“…in Finland, scientists are brewing-up an entirely different kind of food. Inside these tanks, protein is being produced by… bacteria. The only inputs are water, carbon from the air, a sprinkling of nutrients and electricity to split the water into hydrogen and oxygen. And the only waste product… is water.”
In the previous section I outlined the problems with ideas like the ‘Green New Deal’, and the material and geopolitical barriers to expanding renewable energy to match fossil fuels. By advocating the use of electricity to produce protein – perhaps up to 25 times more103 energy per unit of protein – it necessarily involves: A certain level of mineral extraction; a certain level of pollution; and a certain level of biodiversity loss as a result of those operations.
Are any of those impacts factored into George’s presentation of the process? No.
Finland is a good example: While 26% of their electricity comes from hydro and wind, around the same comes from nuclear – and that is projected to rise as their new, delayed, and massively over-budget EPR nuclear plant comes on-line. Does the fermentation process, therefore, consume uranium and produce high-level nuclear waste? Arguably yes. Is that considered in George’s model? No.
I don’t want to labour the point, but this model of how the process works is highly misleading: It does not measure the related impacts of creating the electricity; or extracting and purifying the artificial nutrients; or the associated energy and pollution costs of processing the ‘protein gloop’ into ‘cultured meat’. It is very much like the nuclear industry’s argument that ‘nuclear power doesn’t emit carbon dioxide’; and yet from the concrete in the reactor, to ore processing at the uranium mine, greenhouse gases are embodied throughout that process.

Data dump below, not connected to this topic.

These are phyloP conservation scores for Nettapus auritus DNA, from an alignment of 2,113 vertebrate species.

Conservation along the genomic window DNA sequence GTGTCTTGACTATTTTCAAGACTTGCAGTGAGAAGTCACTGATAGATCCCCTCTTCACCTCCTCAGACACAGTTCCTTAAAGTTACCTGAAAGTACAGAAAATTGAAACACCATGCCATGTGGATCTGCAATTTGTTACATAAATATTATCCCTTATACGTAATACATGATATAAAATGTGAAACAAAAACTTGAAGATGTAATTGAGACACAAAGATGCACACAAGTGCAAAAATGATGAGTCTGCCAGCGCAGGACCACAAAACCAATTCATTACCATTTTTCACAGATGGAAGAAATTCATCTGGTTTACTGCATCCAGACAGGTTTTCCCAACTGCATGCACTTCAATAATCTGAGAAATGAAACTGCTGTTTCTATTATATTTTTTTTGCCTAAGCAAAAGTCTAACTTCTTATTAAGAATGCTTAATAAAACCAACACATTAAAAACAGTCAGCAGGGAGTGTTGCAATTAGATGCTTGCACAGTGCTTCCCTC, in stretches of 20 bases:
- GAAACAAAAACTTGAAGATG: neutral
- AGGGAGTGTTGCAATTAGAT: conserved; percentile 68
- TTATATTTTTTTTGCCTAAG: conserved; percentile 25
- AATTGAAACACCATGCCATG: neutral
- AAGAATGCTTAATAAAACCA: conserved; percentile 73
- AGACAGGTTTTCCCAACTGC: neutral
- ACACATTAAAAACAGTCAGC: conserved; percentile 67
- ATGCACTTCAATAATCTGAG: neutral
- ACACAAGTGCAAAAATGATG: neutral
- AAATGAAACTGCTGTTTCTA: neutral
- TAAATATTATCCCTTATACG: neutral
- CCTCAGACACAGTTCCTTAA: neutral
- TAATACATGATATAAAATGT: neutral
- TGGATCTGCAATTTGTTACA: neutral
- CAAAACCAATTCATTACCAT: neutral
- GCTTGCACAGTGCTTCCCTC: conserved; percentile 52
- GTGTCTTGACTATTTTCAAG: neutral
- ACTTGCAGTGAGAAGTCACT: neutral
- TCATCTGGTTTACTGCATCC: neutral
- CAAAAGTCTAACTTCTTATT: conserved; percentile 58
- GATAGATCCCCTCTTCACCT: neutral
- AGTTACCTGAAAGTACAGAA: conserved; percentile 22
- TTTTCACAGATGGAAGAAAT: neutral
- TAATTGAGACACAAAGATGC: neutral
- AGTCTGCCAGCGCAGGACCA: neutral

In affluent states the major source of protein is meat; but in poor states the major source of protein is vegetables and cereals104. How does that square with Monbiot’s assumption that meat production for the global population105 is a homogeneous issue?
Likewise, humans need roughly 50g to 60g106 of protein per day. On average most countries scrape that amount in their national diet; but in the affluent world people on average consume at least twice that107 amount or more. Does George Monbiot discuss the inequality of global protein intakes, and how that too leads to damaging health impacts, just as too little protein does? Not that I can find.
Turning to George Monbiot’s recent column108 in The Guardian, we see this same simplistic, narrow-boundary analysis applied as a justification:
“The first is to shrink to a remarkable degree the footprint of food production. One paper estimates that precision fermentation using methanol needs 1,700 times less land than the most efficient agricultural means of producing protein: soy grown in the US. This suggests it might use, respectively, 138,000 and 157,000 times less land than the least efficient means: beef and lamb production.”
According to both his book and his column, then, the choice is between intensive animal agriculture, intensive soy production, or precision fermentation: That’s an entirely ‘false dilemma’109, ignoring the large body of evidence on viable alternative options.
If we know there are easily implementable systems that can produce the same, if not more food, with less impacts, why doesn’t George evaluate these ‘other’ options? Why doesn’t he investigate the the details behind why a third of the world’s food is grown by ‘small farmers’ using only a quarter117 of the farmed land area? (hence, a third-more productive than intensive agriculture) And how does his characterisation of the problem of protein production fit to the varied models of small-scale agriculture – or indigenous animal herders or hunters – who do not practise intensive production? These alternatives are dismissed without investigation.